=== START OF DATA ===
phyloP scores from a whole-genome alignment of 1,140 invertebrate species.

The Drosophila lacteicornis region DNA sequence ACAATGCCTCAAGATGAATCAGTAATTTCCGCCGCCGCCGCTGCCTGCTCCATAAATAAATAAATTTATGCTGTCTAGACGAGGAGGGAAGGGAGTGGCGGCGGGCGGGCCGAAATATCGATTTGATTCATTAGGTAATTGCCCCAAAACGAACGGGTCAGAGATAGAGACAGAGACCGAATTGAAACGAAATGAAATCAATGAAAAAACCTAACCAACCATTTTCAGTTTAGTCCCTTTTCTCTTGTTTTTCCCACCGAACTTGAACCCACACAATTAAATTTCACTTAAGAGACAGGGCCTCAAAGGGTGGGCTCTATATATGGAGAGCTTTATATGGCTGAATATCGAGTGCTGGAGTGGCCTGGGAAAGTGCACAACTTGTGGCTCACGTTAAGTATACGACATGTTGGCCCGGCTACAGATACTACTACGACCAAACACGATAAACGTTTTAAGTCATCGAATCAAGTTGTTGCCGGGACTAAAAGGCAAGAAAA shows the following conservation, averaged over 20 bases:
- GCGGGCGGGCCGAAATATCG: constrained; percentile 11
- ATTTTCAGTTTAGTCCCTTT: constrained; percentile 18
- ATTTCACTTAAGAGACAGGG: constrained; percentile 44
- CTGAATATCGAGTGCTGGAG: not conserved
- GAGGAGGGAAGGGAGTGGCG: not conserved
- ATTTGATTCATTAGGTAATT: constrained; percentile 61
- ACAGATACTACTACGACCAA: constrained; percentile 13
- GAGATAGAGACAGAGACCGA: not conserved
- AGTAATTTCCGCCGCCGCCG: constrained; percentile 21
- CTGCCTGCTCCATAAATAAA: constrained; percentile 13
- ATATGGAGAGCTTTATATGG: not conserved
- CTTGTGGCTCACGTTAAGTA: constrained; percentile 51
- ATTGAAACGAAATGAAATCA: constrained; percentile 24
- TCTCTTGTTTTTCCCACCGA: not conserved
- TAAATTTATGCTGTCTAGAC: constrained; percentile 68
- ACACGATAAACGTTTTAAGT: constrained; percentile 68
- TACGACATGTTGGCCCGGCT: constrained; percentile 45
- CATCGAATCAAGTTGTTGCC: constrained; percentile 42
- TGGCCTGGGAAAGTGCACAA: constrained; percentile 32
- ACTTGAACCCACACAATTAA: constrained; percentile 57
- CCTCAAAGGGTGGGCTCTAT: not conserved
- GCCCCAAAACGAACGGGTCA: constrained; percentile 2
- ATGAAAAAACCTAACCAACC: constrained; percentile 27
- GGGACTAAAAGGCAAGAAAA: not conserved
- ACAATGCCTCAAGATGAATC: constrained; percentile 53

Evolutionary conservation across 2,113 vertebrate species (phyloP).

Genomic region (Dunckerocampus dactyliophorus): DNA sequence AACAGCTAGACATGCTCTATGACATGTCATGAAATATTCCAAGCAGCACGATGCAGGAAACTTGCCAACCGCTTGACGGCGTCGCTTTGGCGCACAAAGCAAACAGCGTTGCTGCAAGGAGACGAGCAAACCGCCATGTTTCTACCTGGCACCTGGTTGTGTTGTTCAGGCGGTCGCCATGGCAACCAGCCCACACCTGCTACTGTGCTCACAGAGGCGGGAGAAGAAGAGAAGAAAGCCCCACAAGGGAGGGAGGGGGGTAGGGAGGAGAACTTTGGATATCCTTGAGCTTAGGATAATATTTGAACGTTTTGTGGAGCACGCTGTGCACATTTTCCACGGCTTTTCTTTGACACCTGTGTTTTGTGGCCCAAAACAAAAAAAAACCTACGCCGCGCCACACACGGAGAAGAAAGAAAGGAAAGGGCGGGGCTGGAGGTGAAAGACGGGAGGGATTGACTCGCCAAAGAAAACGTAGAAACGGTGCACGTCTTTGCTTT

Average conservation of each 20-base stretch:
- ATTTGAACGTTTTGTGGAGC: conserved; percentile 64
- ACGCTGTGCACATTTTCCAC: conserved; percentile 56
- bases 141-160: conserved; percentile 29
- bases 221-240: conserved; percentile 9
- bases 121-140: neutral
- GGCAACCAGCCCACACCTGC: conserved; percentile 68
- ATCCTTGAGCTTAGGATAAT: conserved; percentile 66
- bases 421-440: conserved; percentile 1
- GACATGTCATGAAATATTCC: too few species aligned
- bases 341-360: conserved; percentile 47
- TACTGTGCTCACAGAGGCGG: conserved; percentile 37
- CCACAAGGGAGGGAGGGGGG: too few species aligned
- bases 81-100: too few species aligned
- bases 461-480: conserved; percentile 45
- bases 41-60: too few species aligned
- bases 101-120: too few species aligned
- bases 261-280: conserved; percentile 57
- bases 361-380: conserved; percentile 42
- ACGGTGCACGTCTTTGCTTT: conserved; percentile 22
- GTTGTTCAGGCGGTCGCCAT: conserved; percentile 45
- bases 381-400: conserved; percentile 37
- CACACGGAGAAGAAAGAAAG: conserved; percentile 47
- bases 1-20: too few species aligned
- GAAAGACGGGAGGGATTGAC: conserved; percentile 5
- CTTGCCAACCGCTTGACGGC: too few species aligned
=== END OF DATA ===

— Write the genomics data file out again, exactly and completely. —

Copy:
phyloP scores from a whole-genome alignment of 1,140 invertebrate species.

The Drosophila lacteicornis region DNA sequence ACAATGCCTCAAGATGAATCAGTAATTTCCGCCGCCGCCGCTGCCTGCTCCATAAATAAATAAATTTATGCTGTCTAGACGAGGAGGGAAGGGAGTGGCGGCGGGCGGGCCGAAATATCGATTTGATTCATTAGGTAATTGCCCCAAAACGAACGGGTCAGAGATAGAGACAGAGACCGAATTGAAACGAAATGAAATCAATGAAAAAACCTAACCAACCATTTTCAGTTTAGTCCCTTTTCTCTTGTTTTTCCCACCGAACTTGAACCCACACAATTAAATTTCACTTAAGAGACAGGGCCTCAAAGGGTGGGCTCTATATATGGAGAGCTTTATATGGCTGAATATCGAGTGCTGGAGTGGCCTGGGAAAGTGCACAACTTGTGGCTCACGTTAAGTATACGACATGTTGGCCCGGCTACAGATACTACTACGACCAAACACGATAAACGTTTTAAGTCATCGAATCAAGTTGTTGCCGGGACTAAAAGGCAAGAAAA shows the following conservation, averaged over 20 bases:
- GCGGGCGGGCCGAAATATCG: constrained; percentile 11
- ATTTTCAGTTTAGTCCCTTT: constrained; percentile 18
- ATTTCACTTAAGAGACAGGG: constrained; percentile 44
- CTGAATATCGAGTGCTGGAG: not conserved
- GAGGAGGGAAGGGAGTGGCG: not conserved
- ATTTGATTCATTAGGTAATT: constrained; percentile 61
- ACAGATACTACTACGACCAA: constrained; percentile 13
- GAGATAGAGACAGAGACCGA: not conserved
- AGTAATTTCCGCCGCCGCCG: constrained; percentile 21
- CTGCCTGCTCCATAAATAAA: constrained; percentile 13
- ATATGGAGAGCTTTATATGG: not conserved
- CTTGTGGCTCACGTTAAGTA: constrained; percentile 51
- ATTGAAACGAAATGAAATCA: constrained; percentile 24
- TCTCTTGTTTTTCCCACCGA: not conserved
- TAAATTTATGCTGTCTAGAC: constrained; percentile 68
- ACACGATAAACGTTTTAAGT: constrained; percentile 68
- TACGACATGTTGGCCCGGCT: constrained; percentile 45
- CATCGAATCAAGTTGTTGCC: constrained; percentile 42
- TGGCCTGGGAAAGTGCACAA: constrained; percentile 32
- ACTTGAACCCACACAATTAA: constrained; percentile 57
- CCTCAAAGGGTGGGCTCTAT: not conserved
- GCCCCAAAACGAACGGGTCA: constrained; percentile 2
- ATGAAAAAACCTAACCAACC: constrained; percentile 27
- GGGACTAAAAGGCAAGAAAA: not conserved
- ACAATGCCTCAAGATGAATC: constrained; percentile 53

Evolutionary conservation across 2,113 vertebrate species (phyloP).

Genomic region (Dunckerocampus dactyliophorus): DNA sequence AACAGCTAGACATGCTCTATGACATGTCATGAAATATTCCAAGCAGCACGATGCAGGAAACTTGCCAACCGCTTGACGGCGTCGCTTTGGCGCACAAAGCAAACAGCGTTGCTGCAAGGAGACGAGCAAACCGCCATGTTTCTACCTGGCACCTGGTTGTGTTGTTCAGGCGGTCGCCATGGCAACCAGCCCACACCTGCTACTGTGCTCACAGAGGCGGGAGAAGAAGAGAAGAAAGCCCCACAAGGGAGGGAGGGGGGTAGGGAGGAGAACTTTGGATATCCTTGAGCTTAGGATAATATTTGAACGTTTTGTGGAGCACGCTGTGCACATTTTCCACGGCTTTTCTTTGACACCTGTGTTTTGTGGCCCAAAACAAAAAAAAACCTACGCCGCGCCACACACGGAGAAGAAAGAAAGGAAAGGGCGGGGCTGGAGGTGAAAGACGGGAGGGATTGACTCGCCAAAGAAAACGTAGAAACGGTGCACGTCTTTGCTTT

Average conservation of each 20-base stretch:
- ATTTGAACGTTTTGTGGAGC: conserved; percentile 64
- ACGCTGTGCACATTTTCCAC: conserved; percentile 56
- bases 141-160: conserved; percentile 29
- bases 221-240: conserved; percentile 9
- bases 121-140: neutral
- GGCAACCAGCCCACACCTGC: conserved; percentile 68
- ATCCTTGAGCTTAGGATAAT: conserved; percentile 66
- bases 421-440: conserved; percentile 1
- GACATGTCATGAAATATTCC: too few species aligned
- bases 341-360: conserved; percentile 47
- TACTGTGCTCACAGAGGCGG: conserved; percentile 37
- CCACAAGGGAGGGAGGGGGG: too few species aligned
- bases 81-100: too few species aligned
- bases 461-480: conserved; percentile 45
- bases 41-60: too few species aligned
- bases 101-120: too few species aligned
- bases 261-280: conserved; percentile 57
- bases 361-380: conserved; percentile 42
- ACGGTGCACGTCTTTGCTTT: conserved; percentile 22
- GTTGTTCAGGCGGTCGCCAT: conserved; percentile 45
- bases 381-400: conserved; percentile 37
- CACACGGAGAAGAAAGAAAG: conserved; percentile 47
- bases 1-20: too few species aligned
- GAAAGACGGGAGGGATTGAC: conserved; percentile 5
- CTTGCCAACCGCTTGACGGC: too few species aligned